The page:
But as the hotel guests are all played by nobodies apart from his love interests, it (obviously) really doesn’t matter as in the natural pecking order of disaster films they always die (see The Poseidon Adventure (1972) etc etc). Bob is also married to the big investor’s godchild, Nikki. Franciscus hams it up in a role that should have been played by Irwin Allen’s constant bad guy, Richard Chamberlain (see The Towering Inferno (1974) and The Swarm (1978)).
Support for these manly men of course comes from the women who love them. In Hank’s case, it’s the one who got away, Kay (Jacqueline Bissett) and a woman who still is blatantly in love with him. She wants Hank back, and you know they have a history (and a love theme on the soundtrack). This is after they look at each other for that one extra, crucial second as if remembering a past, and this look is familiar to this Primetime soap fan but obviously not noticed by Shelby.
Kay and Shelby in the opening scenes visit this island by his private plane, little knowing her one true love (Hank) is the engineering consultant for this island in a what are the odds moment. But Kay has fortuitously turned down a proposal to be Gilmore’s wife no seven because she’s in love with a man who then Shelby cruelly reminds her “isn’t the marrying kind”.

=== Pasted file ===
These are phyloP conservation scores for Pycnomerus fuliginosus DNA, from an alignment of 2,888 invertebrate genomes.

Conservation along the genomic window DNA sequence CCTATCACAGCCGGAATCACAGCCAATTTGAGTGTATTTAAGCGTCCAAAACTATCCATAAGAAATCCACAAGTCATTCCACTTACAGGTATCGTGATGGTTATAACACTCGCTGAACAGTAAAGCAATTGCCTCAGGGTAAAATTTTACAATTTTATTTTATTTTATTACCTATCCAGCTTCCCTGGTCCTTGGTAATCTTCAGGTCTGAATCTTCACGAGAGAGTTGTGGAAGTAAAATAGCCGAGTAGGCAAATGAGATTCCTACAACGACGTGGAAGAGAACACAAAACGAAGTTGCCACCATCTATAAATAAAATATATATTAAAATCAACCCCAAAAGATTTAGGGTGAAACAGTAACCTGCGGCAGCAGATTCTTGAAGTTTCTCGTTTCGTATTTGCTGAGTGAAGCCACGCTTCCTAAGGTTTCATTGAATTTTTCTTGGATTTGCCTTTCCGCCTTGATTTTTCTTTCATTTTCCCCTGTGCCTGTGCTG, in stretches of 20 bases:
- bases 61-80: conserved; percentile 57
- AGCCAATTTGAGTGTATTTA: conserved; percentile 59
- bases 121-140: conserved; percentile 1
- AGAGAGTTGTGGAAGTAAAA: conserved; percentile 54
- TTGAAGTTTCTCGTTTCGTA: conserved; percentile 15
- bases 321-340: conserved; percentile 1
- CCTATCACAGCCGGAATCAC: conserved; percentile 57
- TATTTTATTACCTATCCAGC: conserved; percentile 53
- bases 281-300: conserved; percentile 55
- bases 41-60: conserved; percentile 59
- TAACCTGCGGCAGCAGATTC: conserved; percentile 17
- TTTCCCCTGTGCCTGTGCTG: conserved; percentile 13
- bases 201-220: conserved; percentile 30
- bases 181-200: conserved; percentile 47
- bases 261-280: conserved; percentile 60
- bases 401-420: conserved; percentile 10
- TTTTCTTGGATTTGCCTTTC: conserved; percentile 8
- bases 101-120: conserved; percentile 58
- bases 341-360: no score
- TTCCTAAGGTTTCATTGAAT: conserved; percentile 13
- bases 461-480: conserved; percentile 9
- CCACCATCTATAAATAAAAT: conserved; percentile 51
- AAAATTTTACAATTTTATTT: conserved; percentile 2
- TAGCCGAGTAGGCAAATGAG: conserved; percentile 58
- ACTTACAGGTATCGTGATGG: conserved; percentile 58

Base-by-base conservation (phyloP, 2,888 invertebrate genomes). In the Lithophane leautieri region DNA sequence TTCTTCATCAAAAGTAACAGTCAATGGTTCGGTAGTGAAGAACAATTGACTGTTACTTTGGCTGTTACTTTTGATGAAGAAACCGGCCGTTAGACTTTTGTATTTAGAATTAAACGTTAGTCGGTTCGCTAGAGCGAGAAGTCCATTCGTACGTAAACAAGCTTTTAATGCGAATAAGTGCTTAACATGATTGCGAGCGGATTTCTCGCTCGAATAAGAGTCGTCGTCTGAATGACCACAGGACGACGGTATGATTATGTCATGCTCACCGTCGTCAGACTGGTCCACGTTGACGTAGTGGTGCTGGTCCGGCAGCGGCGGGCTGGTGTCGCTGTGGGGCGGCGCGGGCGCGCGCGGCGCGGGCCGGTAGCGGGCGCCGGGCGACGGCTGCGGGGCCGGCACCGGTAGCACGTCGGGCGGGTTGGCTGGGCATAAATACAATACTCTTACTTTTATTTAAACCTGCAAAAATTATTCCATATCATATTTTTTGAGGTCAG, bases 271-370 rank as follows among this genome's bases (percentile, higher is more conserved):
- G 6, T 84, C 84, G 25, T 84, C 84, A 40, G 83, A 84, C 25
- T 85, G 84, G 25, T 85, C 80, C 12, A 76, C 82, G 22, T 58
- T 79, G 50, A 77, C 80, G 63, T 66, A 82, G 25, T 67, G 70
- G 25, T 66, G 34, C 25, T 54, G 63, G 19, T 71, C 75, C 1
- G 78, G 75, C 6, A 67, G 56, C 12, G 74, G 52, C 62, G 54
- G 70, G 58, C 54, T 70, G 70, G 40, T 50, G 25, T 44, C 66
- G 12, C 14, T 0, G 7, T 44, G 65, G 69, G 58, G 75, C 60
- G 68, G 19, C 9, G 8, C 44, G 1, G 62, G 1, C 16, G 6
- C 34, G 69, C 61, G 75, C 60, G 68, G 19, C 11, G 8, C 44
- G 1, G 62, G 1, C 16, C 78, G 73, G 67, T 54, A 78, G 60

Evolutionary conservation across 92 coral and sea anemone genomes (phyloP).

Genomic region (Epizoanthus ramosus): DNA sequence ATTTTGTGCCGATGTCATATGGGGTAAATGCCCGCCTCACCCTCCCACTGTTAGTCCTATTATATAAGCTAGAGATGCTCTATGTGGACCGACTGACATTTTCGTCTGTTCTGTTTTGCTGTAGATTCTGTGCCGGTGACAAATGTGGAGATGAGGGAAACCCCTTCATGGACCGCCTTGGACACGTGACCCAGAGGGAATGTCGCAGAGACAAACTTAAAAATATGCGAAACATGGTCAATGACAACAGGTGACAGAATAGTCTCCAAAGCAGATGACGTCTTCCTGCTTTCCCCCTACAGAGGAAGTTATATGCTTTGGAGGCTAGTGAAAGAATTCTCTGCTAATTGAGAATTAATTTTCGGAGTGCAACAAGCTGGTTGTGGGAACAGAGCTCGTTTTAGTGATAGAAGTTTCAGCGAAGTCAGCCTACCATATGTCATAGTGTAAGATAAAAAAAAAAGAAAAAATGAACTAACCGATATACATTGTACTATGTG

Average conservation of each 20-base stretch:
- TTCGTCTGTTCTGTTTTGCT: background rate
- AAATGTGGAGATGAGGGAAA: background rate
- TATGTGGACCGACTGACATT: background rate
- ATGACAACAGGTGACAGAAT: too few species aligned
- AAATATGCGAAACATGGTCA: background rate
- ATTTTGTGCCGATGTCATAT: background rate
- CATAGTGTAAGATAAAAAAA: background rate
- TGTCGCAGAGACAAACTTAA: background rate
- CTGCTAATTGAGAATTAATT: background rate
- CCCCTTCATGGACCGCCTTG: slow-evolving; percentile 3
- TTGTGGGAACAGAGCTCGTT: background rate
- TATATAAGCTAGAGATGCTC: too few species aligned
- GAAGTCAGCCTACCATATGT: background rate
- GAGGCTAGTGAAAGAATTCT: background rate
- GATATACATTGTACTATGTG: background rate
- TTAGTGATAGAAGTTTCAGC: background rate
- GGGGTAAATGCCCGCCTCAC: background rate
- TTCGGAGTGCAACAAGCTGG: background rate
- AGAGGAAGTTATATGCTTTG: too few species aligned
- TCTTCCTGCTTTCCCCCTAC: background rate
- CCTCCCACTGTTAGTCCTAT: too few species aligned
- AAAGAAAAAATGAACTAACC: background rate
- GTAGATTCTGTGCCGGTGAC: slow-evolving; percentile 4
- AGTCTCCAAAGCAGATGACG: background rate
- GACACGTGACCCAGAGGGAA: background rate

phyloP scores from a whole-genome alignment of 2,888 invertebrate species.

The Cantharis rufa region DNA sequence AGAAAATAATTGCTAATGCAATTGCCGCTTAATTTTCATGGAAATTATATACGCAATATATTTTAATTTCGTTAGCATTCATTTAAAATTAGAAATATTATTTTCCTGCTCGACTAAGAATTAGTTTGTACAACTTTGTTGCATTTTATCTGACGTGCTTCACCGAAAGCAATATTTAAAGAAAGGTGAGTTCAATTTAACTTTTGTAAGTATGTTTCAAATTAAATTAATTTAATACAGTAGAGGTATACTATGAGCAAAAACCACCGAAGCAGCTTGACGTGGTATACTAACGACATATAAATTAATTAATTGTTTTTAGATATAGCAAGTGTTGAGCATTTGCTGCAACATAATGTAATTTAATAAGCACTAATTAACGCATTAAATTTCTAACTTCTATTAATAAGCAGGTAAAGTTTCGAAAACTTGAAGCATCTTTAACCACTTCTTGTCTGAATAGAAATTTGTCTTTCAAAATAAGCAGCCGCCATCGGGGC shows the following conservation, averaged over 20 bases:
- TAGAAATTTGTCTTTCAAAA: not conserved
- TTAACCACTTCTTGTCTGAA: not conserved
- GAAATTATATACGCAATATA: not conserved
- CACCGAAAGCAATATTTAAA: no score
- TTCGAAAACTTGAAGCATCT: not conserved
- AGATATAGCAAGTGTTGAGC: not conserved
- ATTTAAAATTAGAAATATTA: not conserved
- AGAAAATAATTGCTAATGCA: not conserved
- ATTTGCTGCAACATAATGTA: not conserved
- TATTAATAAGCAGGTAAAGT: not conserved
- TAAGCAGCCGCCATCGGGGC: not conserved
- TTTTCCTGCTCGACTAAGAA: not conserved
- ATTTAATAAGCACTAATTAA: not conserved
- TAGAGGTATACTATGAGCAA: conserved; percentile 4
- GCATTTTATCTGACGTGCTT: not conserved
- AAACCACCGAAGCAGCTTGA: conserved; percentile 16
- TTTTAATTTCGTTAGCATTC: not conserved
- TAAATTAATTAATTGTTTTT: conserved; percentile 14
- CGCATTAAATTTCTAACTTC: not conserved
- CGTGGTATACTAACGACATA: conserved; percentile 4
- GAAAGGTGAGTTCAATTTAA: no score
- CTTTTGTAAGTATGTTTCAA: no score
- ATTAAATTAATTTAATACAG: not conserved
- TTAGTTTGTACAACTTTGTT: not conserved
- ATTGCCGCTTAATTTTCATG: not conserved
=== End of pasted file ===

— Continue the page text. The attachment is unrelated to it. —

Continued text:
The other love triangle has Gilmore’s godchild Nikki Spangler (Veronica Hamel), as the pretty and clueless wife of Bob. Bob is also sleeping with Iolani (Barbara Carrera), a meet and greet hotel worker who has just postponed her wedding to the apparently vacuous Brian (Edward Albert). She claims it’s due to the big opening of the hotel, and a hotel with views of a neighbouring (about to erupt) volcano… but we now know differently.
Then there are the band of exclusively supportive all-star cast members who join these headliners Bissett and Newman, as they face adversity after the volcano erupts. The all-star cast is in no particular order, the bar – and brothel (?) – owners, Mona and Sam (Sheila Allen (the producer’s wife) and Pat Morita) and a plot involving his prize-winning chicken (and Darlin Husband thinks it should have been a turkey).
There is also an islander and his two wee kids to add to this never-ending
cast list drama. and a cop – with an actor’s name – Tom Conti (Ernest Borgnine) and the thief, Francis Fendly (Red Buttons). Conti has been hounding Fendly for the last three weeks in the hope of arresting him when he slips up and has tracked him down to the hotel tennis courts. He’s that good…
And these stars are rounded off by the elderly – apparently one-time tightrope walker – Rene (Burgess Meredith) and his very ill wife, Rose Valdez (Valentina Cortese). Finally, there is a hotel full of nobodies who naturally are killed off mercilessly by volcano, tsunami and a helicopter.